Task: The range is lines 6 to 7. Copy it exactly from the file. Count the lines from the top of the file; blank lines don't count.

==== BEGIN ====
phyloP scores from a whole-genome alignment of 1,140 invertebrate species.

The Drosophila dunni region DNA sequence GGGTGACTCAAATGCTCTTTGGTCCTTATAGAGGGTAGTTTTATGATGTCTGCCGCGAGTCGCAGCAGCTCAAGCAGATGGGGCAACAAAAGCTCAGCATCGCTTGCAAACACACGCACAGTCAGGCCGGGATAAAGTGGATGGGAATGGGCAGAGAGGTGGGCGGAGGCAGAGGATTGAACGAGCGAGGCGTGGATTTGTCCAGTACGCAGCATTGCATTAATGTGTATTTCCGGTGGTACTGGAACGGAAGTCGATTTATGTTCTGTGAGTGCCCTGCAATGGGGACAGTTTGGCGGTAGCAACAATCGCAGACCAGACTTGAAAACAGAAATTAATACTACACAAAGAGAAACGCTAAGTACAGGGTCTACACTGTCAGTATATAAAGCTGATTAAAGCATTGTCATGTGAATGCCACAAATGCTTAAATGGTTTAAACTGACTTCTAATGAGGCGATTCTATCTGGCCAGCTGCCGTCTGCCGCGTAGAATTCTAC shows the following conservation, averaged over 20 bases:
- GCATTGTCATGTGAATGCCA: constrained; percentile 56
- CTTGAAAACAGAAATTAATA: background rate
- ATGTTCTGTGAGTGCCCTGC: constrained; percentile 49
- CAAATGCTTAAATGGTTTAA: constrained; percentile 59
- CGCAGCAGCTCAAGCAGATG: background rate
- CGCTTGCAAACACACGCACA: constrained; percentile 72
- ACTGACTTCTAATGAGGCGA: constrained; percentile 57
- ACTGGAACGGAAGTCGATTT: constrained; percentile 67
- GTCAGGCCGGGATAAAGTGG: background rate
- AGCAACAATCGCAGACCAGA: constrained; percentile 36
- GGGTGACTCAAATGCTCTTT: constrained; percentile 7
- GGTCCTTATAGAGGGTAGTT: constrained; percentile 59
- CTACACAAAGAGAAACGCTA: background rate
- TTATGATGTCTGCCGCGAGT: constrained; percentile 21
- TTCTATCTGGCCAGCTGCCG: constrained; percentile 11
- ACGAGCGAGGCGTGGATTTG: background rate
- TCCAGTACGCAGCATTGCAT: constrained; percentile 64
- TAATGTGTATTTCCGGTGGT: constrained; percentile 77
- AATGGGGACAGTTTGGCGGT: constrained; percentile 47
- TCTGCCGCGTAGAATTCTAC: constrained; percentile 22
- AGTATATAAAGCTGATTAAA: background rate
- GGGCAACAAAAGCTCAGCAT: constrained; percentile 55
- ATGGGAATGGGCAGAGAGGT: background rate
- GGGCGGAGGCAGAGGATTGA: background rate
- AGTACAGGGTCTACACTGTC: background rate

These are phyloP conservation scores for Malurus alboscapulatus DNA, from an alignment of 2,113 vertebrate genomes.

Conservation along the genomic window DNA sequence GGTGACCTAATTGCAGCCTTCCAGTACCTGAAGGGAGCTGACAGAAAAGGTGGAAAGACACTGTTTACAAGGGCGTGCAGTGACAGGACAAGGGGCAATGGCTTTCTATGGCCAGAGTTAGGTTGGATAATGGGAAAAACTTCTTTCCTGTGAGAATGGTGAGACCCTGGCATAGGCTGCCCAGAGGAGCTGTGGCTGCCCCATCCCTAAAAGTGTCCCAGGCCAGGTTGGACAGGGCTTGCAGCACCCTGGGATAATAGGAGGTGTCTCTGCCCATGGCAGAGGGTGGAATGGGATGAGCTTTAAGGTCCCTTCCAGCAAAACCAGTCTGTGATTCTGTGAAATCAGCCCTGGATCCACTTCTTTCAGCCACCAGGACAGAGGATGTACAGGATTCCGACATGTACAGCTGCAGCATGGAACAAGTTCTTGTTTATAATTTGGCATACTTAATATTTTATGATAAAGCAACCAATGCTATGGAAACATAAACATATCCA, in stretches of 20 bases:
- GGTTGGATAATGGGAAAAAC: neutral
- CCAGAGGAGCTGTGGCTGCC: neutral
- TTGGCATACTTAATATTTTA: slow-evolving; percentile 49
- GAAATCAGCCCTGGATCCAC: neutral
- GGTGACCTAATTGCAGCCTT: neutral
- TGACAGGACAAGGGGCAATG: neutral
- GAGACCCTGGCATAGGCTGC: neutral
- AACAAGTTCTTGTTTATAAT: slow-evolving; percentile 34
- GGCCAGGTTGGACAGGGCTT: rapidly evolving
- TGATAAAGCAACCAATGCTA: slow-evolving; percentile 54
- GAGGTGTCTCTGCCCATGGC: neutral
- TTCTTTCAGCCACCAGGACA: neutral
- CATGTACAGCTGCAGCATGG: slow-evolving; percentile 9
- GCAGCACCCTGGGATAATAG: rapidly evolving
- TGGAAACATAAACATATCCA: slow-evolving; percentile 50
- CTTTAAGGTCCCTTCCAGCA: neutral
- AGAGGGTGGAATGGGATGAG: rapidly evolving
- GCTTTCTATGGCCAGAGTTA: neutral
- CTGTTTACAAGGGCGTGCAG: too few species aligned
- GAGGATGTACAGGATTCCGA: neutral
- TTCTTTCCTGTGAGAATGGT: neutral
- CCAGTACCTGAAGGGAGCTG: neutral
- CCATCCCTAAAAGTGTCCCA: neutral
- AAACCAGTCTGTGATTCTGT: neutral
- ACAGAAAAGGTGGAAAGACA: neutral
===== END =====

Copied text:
- CAAATGCTTAAATGGTTTAA: constrained; percentile 59
- CGCAGCAGCTCAAGCAGATG: background rate